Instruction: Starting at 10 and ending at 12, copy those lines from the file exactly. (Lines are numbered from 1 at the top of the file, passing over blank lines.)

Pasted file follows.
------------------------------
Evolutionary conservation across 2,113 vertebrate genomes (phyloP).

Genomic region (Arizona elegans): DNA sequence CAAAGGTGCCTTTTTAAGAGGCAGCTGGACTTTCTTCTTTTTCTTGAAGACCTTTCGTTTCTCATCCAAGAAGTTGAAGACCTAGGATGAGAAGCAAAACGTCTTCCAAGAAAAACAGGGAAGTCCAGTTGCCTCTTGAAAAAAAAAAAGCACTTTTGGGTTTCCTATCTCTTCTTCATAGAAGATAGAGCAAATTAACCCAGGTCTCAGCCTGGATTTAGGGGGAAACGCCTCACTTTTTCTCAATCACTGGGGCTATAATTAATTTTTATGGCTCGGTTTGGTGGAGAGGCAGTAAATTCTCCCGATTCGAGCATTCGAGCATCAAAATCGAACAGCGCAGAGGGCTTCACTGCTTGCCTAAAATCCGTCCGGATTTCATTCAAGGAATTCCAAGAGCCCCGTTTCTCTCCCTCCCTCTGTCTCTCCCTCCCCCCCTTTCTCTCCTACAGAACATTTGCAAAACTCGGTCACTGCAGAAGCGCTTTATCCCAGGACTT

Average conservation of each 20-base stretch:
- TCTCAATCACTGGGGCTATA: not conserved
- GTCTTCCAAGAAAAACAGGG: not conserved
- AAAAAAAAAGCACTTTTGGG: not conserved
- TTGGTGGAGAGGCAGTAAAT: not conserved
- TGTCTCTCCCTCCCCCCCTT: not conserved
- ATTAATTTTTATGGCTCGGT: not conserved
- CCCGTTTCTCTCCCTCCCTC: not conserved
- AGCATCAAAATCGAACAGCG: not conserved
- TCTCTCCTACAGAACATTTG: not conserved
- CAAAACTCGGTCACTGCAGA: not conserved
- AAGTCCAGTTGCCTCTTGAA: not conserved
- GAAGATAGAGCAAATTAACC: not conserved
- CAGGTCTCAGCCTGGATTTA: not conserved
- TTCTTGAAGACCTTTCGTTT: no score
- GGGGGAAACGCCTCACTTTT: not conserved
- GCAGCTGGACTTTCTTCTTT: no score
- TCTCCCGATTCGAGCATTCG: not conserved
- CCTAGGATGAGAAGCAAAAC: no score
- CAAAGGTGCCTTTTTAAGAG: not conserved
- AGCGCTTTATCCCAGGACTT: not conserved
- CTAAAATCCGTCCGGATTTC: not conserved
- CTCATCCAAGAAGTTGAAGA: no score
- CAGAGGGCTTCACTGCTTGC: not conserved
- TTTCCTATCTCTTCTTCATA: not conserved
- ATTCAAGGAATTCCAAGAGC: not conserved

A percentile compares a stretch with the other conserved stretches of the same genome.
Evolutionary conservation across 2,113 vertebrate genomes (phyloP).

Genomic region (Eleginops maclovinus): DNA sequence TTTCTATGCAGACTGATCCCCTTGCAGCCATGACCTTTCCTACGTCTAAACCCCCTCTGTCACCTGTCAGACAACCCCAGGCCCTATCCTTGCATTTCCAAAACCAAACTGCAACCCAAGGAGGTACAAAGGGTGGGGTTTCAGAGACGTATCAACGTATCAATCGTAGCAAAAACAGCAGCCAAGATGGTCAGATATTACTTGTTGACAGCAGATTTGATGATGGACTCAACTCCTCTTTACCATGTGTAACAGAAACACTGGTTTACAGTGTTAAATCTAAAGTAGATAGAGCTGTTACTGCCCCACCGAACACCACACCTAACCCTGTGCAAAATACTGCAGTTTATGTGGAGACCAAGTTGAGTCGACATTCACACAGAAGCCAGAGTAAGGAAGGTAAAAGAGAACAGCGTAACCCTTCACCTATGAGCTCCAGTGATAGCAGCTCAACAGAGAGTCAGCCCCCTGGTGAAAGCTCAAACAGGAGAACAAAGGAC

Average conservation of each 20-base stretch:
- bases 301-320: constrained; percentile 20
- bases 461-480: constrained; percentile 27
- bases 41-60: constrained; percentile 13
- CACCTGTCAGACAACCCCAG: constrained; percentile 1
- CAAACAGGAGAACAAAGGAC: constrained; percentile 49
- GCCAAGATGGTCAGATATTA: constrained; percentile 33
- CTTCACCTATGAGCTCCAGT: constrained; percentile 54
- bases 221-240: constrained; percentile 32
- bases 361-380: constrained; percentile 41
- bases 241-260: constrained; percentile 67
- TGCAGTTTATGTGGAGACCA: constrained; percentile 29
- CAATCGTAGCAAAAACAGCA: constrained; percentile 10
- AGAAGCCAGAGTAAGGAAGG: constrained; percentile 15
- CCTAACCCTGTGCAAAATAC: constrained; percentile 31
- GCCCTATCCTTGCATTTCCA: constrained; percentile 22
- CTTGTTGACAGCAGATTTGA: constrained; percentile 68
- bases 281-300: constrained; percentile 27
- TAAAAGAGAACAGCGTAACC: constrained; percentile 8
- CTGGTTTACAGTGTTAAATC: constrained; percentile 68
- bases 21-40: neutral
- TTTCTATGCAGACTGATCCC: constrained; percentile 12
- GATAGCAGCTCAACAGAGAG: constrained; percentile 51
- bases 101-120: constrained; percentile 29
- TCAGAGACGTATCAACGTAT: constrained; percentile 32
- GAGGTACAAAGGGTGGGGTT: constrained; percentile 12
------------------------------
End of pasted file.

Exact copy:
- CCCGTTTCTCTCCCTCCCTC: not conserved
- AGCATCAAAATCGAACAGCG: not conserved
- TCTCTCCTACAGAACATTTG: not conserved